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This is my reference:

A vantage-point tree is a way of organizing a set of points so that finding the n-nearest neighbors is as efficient as possible. It builds this tree by picking a point from a set of points (called the vantage point). The median distance from that point to all other points in space is sort of the boundary that splits off that set into two equally sized subsets. This is repeated recursively for each subset that was made until no more points are left (when all points have been made vantage points).

Now searching a VP-tree is where I need help understanding. Basically, when a search is done, a new point is plotted into that space of points, and you need to find the n-nearest neighbors to that point. I especially have a problem with the "tau." and its purpose in this algorithm.

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I think what may be confusing you is that he talks about "the farthest point that we have found" but actually means the farthest point of the up to $n$ candidates we've collected so far. Once we've collected $n$ candidates, we can prune all parts of the tree that contain only points worse than the worst of those candidates. To do that, we need to keep track of the distance to our worst candidate so far. That's $\tau$.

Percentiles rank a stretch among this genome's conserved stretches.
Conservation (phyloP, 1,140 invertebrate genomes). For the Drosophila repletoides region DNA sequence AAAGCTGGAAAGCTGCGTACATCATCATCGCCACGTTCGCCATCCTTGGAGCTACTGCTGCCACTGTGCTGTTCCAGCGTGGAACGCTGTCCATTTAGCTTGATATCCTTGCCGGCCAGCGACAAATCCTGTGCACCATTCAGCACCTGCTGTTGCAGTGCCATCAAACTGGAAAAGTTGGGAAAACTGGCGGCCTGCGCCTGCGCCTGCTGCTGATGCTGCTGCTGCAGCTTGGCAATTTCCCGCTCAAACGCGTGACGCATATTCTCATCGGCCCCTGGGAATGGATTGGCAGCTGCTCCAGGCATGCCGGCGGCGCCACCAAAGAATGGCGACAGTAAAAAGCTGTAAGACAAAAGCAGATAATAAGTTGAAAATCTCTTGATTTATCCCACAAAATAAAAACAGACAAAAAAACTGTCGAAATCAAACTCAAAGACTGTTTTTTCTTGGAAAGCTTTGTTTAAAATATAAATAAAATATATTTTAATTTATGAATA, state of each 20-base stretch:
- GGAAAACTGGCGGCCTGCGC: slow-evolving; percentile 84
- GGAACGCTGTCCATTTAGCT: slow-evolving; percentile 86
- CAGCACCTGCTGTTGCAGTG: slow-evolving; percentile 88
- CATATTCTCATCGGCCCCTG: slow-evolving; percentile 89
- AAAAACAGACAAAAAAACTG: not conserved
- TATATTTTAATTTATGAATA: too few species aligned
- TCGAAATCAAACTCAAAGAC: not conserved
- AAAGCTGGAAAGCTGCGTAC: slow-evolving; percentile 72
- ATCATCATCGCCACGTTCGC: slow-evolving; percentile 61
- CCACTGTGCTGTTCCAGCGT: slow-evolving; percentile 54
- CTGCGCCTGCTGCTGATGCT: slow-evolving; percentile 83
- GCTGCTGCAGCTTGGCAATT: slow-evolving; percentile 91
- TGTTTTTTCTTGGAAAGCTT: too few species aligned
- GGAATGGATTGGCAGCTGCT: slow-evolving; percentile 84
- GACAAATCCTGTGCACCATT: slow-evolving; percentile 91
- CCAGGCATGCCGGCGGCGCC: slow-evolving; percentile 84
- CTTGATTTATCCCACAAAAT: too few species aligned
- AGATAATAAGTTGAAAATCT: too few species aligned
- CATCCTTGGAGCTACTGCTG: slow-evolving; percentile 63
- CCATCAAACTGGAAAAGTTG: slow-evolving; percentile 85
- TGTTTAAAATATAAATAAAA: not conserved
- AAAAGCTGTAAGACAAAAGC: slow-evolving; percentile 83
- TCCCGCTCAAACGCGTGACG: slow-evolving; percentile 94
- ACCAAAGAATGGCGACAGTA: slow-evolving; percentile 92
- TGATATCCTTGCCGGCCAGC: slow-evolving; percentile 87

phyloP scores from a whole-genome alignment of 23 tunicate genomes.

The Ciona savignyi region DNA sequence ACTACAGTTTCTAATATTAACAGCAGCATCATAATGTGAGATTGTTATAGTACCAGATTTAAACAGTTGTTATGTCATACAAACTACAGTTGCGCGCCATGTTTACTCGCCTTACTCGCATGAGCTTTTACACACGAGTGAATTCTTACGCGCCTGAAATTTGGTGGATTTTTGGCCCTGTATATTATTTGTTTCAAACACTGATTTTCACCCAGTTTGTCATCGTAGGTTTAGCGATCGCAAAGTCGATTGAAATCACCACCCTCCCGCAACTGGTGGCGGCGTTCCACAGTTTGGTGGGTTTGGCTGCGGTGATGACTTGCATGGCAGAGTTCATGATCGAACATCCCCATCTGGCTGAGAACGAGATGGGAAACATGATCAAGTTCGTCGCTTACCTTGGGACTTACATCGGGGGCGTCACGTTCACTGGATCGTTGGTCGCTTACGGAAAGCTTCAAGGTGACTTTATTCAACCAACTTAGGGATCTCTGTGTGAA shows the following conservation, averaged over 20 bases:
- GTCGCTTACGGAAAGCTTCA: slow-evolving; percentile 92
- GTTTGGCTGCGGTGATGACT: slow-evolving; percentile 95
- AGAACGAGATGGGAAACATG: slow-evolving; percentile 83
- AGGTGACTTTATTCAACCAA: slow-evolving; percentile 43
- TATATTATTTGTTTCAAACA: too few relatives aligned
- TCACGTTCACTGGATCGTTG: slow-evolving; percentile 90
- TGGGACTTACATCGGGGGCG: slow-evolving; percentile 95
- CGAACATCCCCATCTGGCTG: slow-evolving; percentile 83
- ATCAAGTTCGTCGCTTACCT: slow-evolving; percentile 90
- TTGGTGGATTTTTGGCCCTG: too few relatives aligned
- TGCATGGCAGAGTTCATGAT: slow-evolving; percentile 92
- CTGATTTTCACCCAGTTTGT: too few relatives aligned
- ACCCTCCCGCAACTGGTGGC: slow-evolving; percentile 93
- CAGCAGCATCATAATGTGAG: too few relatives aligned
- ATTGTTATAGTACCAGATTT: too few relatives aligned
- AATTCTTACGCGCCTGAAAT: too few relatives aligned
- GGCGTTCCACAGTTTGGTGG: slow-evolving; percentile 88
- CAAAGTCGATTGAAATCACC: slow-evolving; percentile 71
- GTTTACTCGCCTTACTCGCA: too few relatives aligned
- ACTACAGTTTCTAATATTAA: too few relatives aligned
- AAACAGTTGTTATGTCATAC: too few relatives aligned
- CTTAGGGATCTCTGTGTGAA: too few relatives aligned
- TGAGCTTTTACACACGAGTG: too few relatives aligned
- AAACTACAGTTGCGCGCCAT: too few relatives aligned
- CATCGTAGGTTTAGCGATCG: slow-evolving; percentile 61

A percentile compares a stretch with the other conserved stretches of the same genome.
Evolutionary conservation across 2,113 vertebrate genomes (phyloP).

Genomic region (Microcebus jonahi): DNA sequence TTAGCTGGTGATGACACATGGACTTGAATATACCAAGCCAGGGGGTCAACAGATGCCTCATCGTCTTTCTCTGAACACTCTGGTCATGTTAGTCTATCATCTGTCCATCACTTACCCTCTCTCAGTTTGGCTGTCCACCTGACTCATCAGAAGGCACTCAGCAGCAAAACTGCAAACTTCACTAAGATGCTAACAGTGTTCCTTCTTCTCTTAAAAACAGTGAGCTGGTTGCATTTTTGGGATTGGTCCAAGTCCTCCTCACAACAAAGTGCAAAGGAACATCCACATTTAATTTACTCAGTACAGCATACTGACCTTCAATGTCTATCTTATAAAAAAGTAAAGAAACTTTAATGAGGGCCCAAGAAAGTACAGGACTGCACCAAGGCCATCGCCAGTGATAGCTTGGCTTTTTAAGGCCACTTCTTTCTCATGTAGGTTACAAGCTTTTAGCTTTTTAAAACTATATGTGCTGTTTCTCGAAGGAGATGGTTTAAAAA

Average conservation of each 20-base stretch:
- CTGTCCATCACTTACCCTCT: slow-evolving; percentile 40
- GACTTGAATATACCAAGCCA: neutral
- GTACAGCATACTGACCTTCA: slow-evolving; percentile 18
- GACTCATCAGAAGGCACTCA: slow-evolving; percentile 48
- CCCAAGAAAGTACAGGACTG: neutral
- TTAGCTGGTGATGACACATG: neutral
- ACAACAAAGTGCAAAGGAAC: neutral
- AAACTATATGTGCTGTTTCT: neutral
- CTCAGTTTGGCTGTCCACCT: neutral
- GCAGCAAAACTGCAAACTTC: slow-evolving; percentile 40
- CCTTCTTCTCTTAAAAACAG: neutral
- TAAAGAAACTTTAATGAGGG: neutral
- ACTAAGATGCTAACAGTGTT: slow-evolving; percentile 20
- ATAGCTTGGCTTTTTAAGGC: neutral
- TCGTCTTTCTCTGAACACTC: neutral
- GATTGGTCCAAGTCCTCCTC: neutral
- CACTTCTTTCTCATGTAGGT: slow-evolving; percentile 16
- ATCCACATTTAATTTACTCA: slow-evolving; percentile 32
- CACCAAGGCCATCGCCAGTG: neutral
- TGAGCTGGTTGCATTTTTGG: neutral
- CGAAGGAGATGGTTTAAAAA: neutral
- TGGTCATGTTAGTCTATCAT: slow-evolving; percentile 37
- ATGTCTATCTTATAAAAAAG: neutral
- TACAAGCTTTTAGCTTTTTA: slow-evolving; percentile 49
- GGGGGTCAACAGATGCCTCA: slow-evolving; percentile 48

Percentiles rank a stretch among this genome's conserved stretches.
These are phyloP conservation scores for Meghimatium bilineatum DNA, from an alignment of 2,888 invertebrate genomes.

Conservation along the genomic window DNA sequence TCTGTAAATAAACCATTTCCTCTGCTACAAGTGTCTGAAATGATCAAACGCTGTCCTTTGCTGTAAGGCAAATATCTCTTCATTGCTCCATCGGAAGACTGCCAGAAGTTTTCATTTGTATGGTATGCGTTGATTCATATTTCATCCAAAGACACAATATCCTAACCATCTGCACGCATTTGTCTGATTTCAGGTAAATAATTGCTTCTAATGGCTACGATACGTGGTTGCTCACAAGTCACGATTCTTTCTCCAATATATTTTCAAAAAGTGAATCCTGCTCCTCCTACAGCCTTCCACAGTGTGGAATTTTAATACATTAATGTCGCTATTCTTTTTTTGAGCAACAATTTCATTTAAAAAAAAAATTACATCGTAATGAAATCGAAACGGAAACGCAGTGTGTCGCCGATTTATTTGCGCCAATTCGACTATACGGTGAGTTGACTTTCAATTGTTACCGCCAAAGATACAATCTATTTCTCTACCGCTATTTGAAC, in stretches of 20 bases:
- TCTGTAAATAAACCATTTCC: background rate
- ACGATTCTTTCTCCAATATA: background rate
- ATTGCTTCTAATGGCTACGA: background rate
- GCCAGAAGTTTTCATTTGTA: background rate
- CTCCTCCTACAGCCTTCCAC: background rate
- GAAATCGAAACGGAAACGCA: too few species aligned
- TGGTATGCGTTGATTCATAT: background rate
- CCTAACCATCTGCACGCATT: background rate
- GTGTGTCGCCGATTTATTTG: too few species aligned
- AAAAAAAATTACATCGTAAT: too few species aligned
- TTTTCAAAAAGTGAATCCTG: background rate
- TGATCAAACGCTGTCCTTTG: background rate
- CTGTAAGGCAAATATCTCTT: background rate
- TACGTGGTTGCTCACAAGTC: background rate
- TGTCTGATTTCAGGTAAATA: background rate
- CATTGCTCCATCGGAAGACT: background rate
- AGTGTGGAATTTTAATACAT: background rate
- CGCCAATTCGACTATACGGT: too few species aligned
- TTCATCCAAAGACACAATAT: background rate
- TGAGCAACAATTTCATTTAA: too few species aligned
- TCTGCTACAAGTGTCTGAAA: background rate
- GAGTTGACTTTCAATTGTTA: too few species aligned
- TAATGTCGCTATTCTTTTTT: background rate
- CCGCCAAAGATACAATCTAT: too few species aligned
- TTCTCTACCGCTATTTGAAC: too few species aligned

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So suppose I choose the right child over the left child, and my tau is distance from the target to the right child. If tau is greater than the distance between the target and the shell of the left child, then I would also search the left child? – mathguy Oct 29 '12 at 14:09

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